After lawmakers assailed Sunday talk shows for failing to devote more time to climate change, a host of shows on Sunday included segments on the issue and the increasing debate surrounding President Obama's policies.
First, Democrats and Republicans can't agree on what the debate is and whether it's the science in question or the policies the administration is already pushing forward.
David Gregory, the host of NBC's "Meet the Press," attempted to shape Sunday's debate on the show between celebrity engineer Bill Nye, known as "the science guy" and Rep. Marsha BlackburnMarsha BlackburnNet neutrality fight descends into trench warfare Ryan praises FCC chief's plans to roll back net neutrality A bipartisan drum beat for music artists’ performance rights MORE (R-Tenn.) as one about policy.
"In the scientific community, this is not really a debate about whether climate change is real. The consensus is that it is," Gregory said, turning to Blackburn on whether the extreme weather events created a "new urgency to act" on policy.
But Blackburn said that the science isn't there.
"[Nye] is an engineer and actor. I am a member of Congress. And what we have to do is look at the information that we get from climate scientists," Blackburn said.
"As you said, there is not agreement around the fact of exactly what is causing this." She later added that "there is not a consensus" among scientists on climate change.
In an attempt to turn the debate back to his main point, Gregory stopped Blackburn.
"I just have to interrupt you. I'm sorry congresswoman," Gregory said. "You can pick out particular skeptics, but you can't really say, can you, that the hundreds of scientists around the world who have looked at this have gotten together and conspired to manipulate data."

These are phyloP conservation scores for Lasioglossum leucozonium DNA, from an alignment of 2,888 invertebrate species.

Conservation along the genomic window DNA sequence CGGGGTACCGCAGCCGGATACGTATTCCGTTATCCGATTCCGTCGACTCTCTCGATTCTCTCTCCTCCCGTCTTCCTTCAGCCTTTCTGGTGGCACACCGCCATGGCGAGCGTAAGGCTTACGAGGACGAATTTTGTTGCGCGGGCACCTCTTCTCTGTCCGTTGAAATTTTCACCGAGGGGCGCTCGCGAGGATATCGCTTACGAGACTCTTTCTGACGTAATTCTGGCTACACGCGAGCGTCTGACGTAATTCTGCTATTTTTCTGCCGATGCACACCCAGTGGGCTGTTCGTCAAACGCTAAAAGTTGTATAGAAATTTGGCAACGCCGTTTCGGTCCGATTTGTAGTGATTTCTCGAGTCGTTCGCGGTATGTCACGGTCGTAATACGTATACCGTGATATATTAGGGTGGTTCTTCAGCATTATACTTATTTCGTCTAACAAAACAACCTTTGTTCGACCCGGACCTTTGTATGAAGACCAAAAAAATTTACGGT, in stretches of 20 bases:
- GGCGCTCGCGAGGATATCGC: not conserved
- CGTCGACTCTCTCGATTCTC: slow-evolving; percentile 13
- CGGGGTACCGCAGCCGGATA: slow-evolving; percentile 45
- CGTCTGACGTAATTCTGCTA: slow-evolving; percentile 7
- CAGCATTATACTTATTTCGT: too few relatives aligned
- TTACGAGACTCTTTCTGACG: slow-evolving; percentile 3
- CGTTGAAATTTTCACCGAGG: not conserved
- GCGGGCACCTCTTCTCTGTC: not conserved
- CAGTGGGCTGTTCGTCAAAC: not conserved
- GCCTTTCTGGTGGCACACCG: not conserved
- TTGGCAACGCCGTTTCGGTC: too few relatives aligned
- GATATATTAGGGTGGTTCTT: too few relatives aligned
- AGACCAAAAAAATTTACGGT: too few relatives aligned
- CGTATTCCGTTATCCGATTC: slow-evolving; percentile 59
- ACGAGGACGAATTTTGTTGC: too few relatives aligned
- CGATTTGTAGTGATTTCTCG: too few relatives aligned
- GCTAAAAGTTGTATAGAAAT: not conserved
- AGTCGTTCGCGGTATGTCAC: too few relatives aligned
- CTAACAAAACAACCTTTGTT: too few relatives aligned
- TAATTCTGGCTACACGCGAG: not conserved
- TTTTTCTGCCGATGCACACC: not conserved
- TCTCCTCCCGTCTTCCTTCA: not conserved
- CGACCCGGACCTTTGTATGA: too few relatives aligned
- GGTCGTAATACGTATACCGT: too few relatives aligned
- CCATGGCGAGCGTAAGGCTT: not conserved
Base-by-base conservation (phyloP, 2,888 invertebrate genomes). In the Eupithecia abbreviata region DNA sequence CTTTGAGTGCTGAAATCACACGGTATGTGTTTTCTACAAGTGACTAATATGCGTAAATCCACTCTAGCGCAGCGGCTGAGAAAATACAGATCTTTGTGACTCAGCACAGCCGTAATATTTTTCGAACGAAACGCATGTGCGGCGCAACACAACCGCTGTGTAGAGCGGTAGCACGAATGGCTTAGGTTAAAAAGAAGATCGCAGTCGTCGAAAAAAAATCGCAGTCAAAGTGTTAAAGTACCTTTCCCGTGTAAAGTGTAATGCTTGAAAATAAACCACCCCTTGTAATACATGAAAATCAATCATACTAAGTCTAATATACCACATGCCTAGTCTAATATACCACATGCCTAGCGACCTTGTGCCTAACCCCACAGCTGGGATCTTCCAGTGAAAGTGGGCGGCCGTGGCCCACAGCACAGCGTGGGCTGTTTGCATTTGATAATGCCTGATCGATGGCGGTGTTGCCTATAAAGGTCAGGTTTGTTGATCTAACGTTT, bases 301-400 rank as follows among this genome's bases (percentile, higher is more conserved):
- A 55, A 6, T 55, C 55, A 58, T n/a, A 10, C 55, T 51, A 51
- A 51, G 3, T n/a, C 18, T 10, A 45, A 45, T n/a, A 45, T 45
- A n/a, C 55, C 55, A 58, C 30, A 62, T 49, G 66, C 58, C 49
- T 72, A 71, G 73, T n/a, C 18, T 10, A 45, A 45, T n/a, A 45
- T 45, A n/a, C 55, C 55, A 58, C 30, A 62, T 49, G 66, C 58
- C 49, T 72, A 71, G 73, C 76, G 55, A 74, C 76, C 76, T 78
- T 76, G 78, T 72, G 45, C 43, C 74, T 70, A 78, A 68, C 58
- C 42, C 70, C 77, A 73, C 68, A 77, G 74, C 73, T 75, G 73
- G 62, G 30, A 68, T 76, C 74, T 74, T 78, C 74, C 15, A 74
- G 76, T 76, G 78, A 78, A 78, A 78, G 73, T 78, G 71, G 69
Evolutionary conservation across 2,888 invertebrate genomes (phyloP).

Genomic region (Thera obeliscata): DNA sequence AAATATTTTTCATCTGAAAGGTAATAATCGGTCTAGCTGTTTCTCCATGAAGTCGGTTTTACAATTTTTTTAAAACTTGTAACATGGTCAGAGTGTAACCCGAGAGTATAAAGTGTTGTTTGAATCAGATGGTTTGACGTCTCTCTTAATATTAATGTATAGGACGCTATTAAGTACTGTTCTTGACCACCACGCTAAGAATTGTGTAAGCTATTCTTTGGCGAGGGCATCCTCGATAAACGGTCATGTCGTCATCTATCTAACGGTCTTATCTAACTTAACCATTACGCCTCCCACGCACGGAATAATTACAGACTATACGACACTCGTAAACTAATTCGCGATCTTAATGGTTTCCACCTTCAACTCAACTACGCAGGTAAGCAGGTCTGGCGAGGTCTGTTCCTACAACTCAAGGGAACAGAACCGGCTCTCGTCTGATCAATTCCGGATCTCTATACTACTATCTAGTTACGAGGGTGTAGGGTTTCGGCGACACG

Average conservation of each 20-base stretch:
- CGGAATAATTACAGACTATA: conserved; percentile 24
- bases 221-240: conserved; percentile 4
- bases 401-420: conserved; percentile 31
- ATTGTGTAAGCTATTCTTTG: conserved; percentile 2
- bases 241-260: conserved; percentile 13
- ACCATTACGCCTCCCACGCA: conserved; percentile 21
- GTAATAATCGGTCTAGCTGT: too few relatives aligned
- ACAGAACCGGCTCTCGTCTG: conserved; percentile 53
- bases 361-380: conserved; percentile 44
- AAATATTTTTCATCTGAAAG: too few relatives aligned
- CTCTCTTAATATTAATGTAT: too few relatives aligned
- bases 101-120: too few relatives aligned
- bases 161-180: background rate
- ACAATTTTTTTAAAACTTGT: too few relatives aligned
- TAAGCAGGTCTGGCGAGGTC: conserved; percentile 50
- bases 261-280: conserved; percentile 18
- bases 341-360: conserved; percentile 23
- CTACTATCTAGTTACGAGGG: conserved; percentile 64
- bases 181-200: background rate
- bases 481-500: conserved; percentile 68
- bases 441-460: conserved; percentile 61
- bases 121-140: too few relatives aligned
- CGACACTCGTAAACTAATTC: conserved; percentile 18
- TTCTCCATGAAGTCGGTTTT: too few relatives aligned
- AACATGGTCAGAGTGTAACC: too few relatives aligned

The Republican governor of North Carolina Pat McCrory, may have offered the solution to the problem plaguing lawmakers of talking past each other on climate issues.
"The whole issue of cleaning the environment, I think, is the issue we ought to talk about more than getting into a debate from the left and right about climate change and global warming,” McCrory said on ABC’s “This Week.”
“The question, then, is what do we do about it and how much will it cost the consumer?” he asked on the ABC show on Sunday.
But in a sweeping climate speech in Indonesia on Sunday, Secretary of State John KerryJohn KerryEgypt’s death squads and America's deafening silence With help from US, transformative change in Iran is within reach Ellison comments on Obama criticized as 'a stupid thing to say' MORE said he and President Obama don't have time to debate with lawmakers over the science of climate change.
"We certainly should not allow more time to be wasted by those who want to sit around debating whose responsibility it is to deal with this threat, while we come closer and closer to the point of no return," Kerry said.